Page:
Achoimre deas ar an áit ina aimsiú muid féin i ndiaidh an IndyRef, le Póilín Ní Chiaráin: Drochsheans go dteastaíonn ó Shinn Féin go sásófaí a n-iarratas ar a thuilleadh cumhachta do Stormont. Ar éigean a mheallfadh sé sin daoine atá ina choinne chun tacú le hÉirinn aontaithe. Tá Cameron agus an DUP ag suirí le chéile le tamall mar go mb’fhéidir go mbeadh sé ag brath orthu chun rialtas a chur le chéile an bhliain seo chugainn. Cé acu … Read more

So who’s Irish is good enough to become a Minister of State for the Gaeltacht?

Interesting to discover that both Gerry Adams and Peadar Toibin are availing themselves of a new scheme aimed at improving the proficiency of Oireachtas Deputies in Irish… Mr Adams and party colleague Peadar Toibin TD are using the subsidised tuition service which is also available to civil servants and political staff in Leinster House. A Freedom of Information Act request by the Sunday Times revealed that the two Sinn Fein TDs are joined in classes by Fine Gael deputies Joe … Read more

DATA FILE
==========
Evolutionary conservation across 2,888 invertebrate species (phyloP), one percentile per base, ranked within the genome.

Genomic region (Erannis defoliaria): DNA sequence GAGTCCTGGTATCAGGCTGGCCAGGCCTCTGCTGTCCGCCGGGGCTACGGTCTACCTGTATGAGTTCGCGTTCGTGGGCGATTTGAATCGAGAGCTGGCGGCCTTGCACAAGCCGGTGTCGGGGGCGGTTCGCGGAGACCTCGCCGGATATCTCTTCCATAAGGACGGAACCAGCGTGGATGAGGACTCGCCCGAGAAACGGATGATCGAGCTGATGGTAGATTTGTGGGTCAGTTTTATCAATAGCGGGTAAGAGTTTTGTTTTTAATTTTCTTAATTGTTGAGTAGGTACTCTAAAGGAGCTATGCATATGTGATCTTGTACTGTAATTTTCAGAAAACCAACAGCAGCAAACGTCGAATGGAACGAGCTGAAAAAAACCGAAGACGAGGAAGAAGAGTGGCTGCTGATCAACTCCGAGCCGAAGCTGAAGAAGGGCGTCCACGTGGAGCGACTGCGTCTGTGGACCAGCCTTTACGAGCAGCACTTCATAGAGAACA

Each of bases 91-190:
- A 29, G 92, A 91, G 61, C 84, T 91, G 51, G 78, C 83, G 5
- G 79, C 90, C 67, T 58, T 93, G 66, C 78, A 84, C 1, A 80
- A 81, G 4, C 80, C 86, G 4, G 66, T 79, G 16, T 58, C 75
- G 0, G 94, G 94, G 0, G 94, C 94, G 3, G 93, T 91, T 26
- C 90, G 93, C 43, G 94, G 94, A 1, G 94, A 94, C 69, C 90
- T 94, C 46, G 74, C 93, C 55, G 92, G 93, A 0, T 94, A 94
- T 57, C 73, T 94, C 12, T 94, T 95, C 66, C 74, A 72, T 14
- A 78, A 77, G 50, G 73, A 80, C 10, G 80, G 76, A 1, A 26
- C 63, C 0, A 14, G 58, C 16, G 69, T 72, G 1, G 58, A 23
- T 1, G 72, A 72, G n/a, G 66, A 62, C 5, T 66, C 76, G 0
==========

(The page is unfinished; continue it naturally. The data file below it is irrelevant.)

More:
“I want to swim with the dolphins in Donegal someday…”

Great metaphor from Pól Ó Muirí: “speaking a language is like swimming – you might need assistance and a little water helps…” “And you would want to swim…?” “Every day! I want to swim every day! I like swimming. It’s fun and good for your health.” “Every day! I don’t know that the other members would be too happy with that. I don’t think we could fill the pool every day. How about once or twice a year? Maybe on … Read more

Gaeilgeoir ‘outrage’ at Joe McHugh a symptom of long term policy neglect of the Irish language

Joe McHugh has been the nearest thing Dublin has had to a Minister of State with responsibility for Northern Ireland. He’s made the most of his parliamentary role as Chair of the Joint Committee on the Implementation of the Good Friday Agreement, and co-chair of the British Irish Parliamentary Assembly. As Harry McGee points out, “he should really have been promoted years ago…” As the newly appointed Minister of State for the Gaeltacht he’s getting stick for not being fluent, … Read more

Seanfhocal don am atá romhainn amach: Ná hAbair é, Déan é!!

Our Generation – Ná hAbair é, Déan é from Northern Visions NvTv on Vimeo. Mick FealtyMick is founding editor of Slugger. He has written papers on the impacts of the Internet on politics and the wider media and is a regular guest and speaking events across Ireland, the UK and Europe. Twitter: @MickFealty

NI21’s ‘tús maith’ !